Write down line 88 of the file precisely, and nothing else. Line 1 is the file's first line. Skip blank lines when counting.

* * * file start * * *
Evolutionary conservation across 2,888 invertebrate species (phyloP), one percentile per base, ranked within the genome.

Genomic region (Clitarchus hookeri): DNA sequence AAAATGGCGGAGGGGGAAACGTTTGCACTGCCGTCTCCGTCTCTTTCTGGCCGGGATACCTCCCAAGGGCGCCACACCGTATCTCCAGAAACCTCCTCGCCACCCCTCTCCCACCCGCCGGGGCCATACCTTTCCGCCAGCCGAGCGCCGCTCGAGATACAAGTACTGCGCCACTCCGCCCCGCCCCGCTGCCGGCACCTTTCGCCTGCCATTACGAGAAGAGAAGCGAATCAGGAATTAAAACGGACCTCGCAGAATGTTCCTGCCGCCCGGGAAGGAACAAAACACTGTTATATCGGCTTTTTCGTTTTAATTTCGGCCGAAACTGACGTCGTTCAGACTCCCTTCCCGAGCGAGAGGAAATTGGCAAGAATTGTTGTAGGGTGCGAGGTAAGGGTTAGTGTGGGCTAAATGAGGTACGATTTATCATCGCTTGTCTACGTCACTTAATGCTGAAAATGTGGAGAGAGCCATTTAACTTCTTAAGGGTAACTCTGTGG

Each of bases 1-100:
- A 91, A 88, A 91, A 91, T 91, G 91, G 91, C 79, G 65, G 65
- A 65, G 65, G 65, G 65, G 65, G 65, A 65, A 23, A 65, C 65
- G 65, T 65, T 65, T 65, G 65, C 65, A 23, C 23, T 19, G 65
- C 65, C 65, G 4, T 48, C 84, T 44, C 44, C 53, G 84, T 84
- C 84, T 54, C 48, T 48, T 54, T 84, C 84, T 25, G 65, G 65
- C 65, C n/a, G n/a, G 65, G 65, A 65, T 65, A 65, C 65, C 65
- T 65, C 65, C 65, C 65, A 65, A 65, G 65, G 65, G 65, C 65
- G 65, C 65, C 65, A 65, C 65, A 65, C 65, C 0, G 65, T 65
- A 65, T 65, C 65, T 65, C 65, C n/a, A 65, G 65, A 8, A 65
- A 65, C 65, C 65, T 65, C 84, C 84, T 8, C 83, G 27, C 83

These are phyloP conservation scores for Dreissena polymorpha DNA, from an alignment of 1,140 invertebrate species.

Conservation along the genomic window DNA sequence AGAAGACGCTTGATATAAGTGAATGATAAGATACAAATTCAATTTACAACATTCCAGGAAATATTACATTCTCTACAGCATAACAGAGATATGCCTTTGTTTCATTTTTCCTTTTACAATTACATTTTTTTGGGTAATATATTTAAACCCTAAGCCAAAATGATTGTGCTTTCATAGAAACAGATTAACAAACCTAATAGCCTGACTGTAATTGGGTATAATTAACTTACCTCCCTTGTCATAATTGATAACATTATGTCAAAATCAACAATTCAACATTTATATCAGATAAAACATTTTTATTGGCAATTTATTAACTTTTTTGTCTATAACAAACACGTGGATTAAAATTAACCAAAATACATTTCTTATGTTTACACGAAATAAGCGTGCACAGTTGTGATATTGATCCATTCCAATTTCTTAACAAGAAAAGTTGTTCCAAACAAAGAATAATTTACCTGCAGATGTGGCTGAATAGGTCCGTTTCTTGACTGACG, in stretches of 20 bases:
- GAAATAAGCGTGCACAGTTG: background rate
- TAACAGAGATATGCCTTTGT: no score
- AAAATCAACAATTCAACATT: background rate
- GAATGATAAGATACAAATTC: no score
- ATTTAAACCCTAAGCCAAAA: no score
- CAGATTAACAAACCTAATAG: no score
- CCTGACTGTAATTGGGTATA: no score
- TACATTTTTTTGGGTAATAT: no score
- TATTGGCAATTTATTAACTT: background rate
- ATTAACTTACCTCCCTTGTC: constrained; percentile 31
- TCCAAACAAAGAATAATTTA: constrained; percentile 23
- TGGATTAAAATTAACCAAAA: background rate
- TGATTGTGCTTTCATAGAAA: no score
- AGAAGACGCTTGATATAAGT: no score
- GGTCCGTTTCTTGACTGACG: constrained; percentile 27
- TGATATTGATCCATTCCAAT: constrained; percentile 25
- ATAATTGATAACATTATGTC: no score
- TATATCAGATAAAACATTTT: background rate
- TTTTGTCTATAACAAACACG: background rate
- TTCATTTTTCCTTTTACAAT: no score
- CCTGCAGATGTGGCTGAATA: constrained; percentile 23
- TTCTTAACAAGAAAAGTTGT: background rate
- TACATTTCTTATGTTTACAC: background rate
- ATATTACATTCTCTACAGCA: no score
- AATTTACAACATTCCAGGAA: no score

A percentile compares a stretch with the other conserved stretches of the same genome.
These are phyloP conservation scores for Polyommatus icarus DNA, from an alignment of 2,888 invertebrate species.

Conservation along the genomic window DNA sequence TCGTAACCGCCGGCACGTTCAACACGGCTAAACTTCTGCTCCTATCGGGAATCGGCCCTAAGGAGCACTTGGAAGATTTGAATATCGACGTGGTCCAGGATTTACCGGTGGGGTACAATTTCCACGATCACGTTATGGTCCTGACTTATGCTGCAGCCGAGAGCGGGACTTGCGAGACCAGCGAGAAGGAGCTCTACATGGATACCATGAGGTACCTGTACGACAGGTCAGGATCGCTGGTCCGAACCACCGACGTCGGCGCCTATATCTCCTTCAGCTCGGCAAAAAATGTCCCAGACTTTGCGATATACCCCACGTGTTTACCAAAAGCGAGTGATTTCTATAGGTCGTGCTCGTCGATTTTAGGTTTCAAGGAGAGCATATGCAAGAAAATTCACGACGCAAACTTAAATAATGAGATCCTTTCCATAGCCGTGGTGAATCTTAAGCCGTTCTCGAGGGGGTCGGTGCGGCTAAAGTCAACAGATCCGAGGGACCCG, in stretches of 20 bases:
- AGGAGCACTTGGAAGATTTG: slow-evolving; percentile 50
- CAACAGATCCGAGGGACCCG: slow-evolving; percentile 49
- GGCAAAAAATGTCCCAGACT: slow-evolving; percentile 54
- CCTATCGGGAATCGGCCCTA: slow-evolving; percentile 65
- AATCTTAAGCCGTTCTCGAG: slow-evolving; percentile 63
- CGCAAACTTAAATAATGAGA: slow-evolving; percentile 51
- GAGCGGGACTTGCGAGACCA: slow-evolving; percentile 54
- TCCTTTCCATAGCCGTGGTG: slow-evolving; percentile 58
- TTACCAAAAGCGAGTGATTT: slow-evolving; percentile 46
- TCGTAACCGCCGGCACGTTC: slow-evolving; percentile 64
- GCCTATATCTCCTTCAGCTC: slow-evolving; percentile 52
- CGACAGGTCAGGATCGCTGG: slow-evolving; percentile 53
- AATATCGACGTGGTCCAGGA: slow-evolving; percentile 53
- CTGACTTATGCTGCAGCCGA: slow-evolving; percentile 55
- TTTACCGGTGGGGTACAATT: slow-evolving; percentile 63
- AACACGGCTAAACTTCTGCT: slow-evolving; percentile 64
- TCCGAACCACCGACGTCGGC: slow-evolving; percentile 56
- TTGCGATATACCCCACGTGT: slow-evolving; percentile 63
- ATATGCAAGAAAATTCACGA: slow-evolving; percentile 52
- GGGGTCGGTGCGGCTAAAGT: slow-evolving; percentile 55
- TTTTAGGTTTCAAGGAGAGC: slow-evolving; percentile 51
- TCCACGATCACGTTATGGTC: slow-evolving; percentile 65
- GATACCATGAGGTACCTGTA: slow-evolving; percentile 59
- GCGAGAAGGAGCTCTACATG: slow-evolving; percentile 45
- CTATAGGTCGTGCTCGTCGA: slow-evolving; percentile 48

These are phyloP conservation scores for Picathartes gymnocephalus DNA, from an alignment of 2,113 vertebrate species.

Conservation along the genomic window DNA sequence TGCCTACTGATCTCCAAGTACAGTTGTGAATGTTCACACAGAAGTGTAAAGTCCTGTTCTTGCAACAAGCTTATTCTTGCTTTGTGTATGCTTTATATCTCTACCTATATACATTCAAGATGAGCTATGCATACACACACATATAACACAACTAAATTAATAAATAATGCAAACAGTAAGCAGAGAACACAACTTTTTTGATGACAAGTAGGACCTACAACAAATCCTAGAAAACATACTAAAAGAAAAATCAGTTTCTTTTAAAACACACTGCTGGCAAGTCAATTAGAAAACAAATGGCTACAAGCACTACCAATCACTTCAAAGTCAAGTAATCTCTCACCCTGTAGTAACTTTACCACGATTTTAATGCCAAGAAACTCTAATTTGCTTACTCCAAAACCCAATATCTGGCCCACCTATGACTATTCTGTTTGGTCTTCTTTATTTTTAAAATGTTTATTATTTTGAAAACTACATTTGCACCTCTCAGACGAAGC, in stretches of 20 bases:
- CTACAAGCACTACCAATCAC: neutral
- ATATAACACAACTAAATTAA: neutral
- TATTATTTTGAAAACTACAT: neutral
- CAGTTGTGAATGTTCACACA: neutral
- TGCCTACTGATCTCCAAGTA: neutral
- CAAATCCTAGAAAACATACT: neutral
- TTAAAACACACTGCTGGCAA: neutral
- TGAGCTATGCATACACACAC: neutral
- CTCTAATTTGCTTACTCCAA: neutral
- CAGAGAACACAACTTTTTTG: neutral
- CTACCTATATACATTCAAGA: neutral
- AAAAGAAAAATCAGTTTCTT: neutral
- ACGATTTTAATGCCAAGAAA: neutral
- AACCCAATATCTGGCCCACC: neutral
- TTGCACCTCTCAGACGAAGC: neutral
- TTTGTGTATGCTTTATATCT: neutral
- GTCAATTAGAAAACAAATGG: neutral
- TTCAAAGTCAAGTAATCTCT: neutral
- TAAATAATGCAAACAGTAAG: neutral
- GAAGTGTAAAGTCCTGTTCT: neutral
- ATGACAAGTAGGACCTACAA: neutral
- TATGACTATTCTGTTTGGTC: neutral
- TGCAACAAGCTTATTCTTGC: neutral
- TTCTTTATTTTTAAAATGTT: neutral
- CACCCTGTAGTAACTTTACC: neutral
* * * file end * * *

- TTCAAAGTCAAGTAATCTCT: neutral